As the launch of Ubisoft’s Division 2 rears its head around the corner, we can’t help but look back at the game’s titular predecessor and reflect on where the franchise has gone, and where it might be going.
Released in March of 2016, The Division nears the three-year mark just before its successor is released – but how has the game fared in those three years? Despite our best intentions, the answer to that is a bit more complicated to unearth than we previously thought.
You see, The Division is not objectively a bad game. In fact, it should be praised for its itemization, gunplay, and tactical group scenarios that litter the sprawling recreation of New York City set within one of the most graphically-pleasing engines of the last half-decade. But for most the praise ends there.
The Division offered a plentiful helping of content during its structured PvE mission campaign. Yet most of the playerbase looked toward the endgame with eager anticipation as it held the long-marketed Dark Zone.
The Dark Zone was supposed to be a quarantined-off area of Manhattan that doubled as a no-man’s land – that toted a considerable lack of law. Here, groups of Division agents could band together to fight back some of the most dangerous mobs in the game for the chance to obtain some of the best gear – but it came with a catch.
The gear that was obtained within the Dark Zone was heavily contaminated by the viral outbreak, and as such had to be extracted via a specialized helicopter for decontamination. This extraction process is where the real fun began. As the cargo was being airlifted, and other group of Division agents – or solo players – could decide to go rogue and attack another Division group. Should they succeed, they would be able to claim the loot for themselves and wipe out the opposing groups hard work.
The system was primed to have some of the most interesting and tense scenarios in modern PvE/P combat. And then Ubisoft went and royally screwed the pooch.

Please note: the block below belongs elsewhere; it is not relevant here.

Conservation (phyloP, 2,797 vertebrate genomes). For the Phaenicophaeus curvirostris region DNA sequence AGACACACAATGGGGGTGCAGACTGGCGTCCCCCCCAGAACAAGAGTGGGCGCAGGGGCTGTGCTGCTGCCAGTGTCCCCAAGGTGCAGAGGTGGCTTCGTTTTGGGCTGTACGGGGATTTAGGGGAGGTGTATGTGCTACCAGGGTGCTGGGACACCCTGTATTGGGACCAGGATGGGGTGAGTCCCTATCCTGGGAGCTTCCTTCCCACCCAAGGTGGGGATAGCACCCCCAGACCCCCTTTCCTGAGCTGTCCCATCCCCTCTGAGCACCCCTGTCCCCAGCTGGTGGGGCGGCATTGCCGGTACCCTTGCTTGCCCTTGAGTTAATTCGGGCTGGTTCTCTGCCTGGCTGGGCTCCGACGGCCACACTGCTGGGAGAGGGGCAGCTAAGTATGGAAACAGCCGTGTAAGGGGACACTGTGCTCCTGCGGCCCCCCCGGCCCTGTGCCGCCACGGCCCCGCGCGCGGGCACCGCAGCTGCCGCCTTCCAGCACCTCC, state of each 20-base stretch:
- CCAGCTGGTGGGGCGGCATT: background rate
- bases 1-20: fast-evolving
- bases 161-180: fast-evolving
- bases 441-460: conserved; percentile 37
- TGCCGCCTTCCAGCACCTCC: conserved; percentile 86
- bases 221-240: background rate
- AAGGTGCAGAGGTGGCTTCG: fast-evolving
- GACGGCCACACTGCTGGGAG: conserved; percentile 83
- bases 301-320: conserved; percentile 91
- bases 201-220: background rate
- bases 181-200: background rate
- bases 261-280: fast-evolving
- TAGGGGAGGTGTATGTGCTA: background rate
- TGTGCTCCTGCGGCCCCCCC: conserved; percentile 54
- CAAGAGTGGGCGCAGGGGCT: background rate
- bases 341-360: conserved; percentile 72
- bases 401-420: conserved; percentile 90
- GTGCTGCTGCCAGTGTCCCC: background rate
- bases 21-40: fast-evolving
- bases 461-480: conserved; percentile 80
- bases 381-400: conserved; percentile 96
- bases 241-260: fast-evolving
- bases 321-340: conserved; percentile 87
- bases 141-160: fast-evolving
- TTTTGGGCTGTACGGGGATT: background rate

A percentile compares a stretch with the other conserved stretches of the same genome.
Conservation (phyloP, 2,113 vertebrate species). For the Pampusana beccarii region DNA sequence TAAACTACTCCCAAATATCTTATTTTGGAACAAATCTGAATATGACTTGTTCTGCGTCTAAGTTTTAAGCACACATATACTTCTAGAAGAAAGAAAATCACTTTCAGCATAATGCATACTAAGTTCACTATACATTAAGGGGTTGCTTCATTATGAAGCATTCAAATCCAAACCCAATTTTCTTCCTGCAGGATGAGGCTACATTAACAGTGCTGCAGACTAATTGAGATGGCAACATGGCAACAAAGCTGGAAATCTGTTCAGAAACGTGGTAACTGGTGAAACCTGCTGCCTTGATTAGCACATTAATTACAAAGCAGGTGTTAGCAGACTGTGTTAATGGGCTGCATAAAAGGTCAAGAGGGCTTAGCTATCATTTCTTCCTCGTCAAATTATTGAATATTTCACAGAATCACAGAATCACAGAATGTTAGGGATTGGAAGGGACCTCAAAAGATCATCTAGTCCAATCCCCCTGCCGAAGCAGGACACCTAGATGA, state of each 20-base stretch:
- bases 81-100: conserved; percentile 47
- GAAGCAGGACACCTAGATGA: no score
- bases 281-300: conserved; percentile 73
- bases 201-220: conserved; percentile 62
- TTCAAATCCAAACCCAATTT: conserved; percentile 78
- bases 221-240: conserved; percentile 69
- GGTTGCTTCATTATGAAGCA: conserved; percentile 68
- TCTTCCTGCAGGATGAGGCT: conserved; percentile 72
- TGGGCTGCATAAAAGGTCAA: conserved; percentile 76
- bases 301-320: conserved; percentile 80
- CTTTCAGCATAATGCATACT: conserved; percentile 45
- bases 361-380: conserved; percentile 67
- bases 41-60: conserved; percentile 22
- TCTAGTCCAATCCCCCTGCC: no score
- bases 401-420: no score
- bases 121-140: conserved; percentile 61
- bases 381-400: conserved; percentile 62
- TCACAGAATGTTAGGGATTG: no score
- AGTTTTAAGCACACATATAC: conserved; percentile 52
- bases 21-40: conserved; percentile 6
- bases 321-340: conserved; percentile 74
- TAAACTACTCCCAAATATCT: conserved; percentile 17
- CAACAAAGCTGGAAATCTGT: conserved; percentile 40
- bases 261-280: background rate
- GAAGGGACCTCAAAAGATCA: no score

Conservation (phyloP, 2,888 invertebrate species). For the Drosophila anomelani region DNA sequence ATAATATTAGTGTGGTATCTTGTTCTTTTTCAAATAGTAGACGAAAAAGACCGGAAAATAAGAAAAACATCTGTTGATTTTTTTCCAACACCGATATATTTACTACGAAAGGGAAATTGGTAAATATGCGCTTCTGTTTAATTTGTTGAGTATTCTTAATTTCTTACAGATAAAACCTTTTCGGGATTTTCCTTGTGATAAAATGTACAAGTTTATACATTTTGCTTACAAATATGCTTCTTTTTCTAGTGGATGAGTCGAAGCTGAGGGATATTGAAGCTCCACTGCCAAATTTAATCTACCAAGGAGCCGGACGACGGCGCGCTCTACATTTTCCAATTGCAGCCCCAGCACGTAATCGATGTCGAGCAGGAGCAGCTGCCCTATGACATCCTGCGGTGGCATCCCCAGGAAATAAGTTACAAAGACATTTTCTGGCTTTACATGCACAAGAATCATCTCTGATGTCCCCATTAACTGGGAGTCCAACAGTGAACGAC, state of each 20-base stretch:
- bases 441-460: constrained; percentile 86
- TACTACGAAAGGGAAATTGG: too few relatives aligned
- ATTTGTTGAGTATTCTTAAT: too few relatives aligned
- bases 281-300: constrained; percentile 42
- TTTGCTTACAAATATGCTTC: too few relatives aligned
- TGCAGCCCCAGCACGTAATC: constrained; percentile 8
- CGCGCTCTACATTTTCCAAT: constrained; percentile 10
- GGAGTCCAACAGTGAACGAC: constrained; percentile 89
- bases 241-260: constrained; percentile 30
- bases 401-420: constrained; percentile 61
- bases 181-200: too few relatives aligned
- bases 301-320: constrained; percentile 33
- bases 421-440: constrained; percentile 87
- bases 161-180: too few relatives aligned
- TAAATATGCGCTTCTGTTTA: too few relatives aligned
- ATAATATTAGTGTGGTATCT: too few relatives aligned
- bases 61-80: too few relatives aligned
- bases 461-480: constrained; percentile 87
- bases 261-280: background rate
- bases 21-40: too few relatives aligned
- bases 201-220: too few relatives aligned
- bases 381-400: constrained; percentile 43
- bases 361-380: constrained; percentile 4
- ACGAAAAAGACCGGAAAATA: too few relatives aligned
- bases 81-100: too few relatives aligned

Somewhere in the bowels of the international development and publishing studio, someone decided that the best way to proceed with the PvP-centric endgame for their fresh title would be to release it with client-side server checking. Now, for those of you who might not know what this is, let us both enlighten and enrage you.
When any form of multiplayer game is being played, the game runs across a server that checks and reports back to the end-user client and vice versa. In simple terms, this means that there is an exchange of information and data points that reflect what each player is doing in the game world at any given time.
In situations that are highly competitive, it is always in the best interest of the developers to ensure that the game is checked server side and not client side – such as the case with dedicated servers. This means that it becomes exponentially difficult for players to inject code to hack and cheat their way to victory in any given game. Ubisoft didn’t do this.
Instead, what the Dark Zone became was a haven for cheaters to relish in the anguished of the hordes of griefed players again and again. When enabling game-breaking bugs became as easy as booting up a third-party program and enabling walling, aimbot, and level clipping, and any other form of hackery you can conjure up.
It doesn’t take an incredible imagination to discern why the Dark Zone died before it ever even had a chance to live. Restructuring a game to operate away from a client-side server system toward a dedicated server system is so tedious and complicated that you’re better off developing an entire sequel.
Oh? Ubisoft is marketing anti-cheat and dedicated servers as part of their promotional material for The Division 2? Huh. Imagine that.